Looking for Loyalty in All the Right Places

Posted on by Chief Marketer Staff

Loyalty has long been a sought-after attribute. Think of Ronald Reagan’s Oliver North, Johnny Carson’s Ed McMahon, and the Cleveland Browns fans patiently waiting for a new football team. Any smart marketer wants loyal customers. The programs throughout history, from green stamps to frequent flier miles to supermarket frequent shopper cards, have been many variations on the same theme.

The premise is that by offering your customers something extra and rewarding their purchasing behavior, you can build a relationship with them that, hopefully, is stronger than the most recent FSI.

These days, loyalty is even harder to come by. The number of products offered seems to expand at an exponential rate, and your nearest competitor might just be a mouse click away.

So marketers are using a growing number of ways to enhance the basic green stamp theory. Some use the technology of the Internet to create a club and offer rewards, while others use database manipulation to specifically offer prizes that will motivate customers. The following are several examples of how marketers are making loyalty programs work in today’s marketplace.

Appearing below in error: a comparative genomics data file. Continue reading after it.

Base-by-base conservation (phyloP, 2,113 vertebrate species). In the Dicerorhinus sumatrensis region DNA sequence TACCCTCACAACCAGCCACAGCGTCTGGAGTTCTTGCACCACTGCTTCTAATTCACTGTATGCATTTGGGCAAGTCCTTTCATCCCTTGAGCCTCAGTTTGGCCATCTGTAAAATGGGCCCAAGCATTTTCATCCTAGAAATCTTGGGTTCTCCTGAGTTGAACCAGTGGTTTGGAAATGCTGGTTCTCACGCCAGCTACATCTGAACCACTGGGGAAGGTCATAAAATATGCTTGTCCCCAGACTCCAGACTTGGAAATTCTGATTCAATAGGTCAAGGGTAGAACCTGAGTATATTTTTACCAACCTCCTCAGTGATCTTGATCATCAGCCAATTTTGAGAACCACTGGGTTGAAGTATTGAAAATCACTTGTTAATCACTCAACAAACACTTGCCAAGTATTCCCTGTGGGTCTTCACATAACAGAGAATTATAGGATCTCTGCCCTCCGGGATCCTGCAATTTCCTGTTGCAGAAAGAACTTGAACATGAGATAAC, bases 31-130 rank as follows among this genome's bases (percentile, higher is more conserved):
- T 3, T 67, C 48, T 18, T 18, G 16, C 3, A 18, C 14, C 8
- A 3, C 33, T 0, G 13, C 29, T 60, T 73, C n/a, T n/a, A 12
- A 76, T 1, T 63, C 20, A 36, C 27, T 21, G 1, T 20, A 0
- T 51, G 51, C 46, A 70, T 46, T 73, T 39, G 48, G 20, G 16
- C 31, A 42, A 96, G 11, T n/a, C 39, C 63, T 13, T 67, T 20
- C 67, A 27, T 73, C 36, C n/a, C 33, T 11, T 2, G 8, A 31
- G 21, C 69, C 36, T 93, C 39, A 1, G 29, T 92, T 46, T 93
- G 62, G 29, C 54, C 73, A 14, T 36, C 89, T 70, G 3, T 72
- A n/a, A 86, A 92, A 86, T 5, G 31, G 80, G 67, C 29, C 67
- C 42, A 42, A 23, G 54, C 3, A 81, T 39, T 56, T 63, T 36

THE DENVER POST Some marketers, like airline executives, get nervous if their customers have an option to change to a competitor’s product every month or whenever they travel. Others, like packaged goods brand managers, have to sweat out potential changes every week as families hit the supermarket. Then consider Vern Mallinen. Each morning his customers can just as easily reach down and instead of picking up his product, The Denver Post, opt for, say, The Rocky Mountain News.

One way to avoid this daily angst is to sign up customers for home delivery, the longer the term the better. When Mallinen, the paper’s circulation marketing director, wanted to boost annual subscriber numbers – specifically taking people from short subscriptions to full-year commitments – he turned to a loyalty program.

In the past, a daily newspaper might have seemed like a strange venue for a loyalty program. After all, the paper gets its name and product in front of users 365 times a year, unlike other marketers whose main job is to make sure customers remember them.

When Mallinen went in search of for a loyalty program, he didn’t have to look far. A La Carte, San Diego, has been running its program for newspapers for six years. The basic program offers cardholders discounts at local restaurants. In Mallinen’s case, the paper would offer the card only to annual subscribers, giving them 20 percent off their total restaurant bill each time they ate at one of the participating restaurants.

With 200 restaurants signed up in the first two weeks, the program got off to such a fast start that some restaurants complained about too much usage and begged off the list. Mallinen says though each household is due one card, many subscribers have been asking to get a second card for their spouse. “How badly can I get hurt if I let people beat us out of a second card,” he says. “The good news is the high level of activity.”

While A La Carte signed up the restaurants, the Post boosted the card’s worth by cutting deals with entertainment venues in town, from the zoo to the dog track. Each week, the paper runs a list of participating venues, giving partners a publicity boost.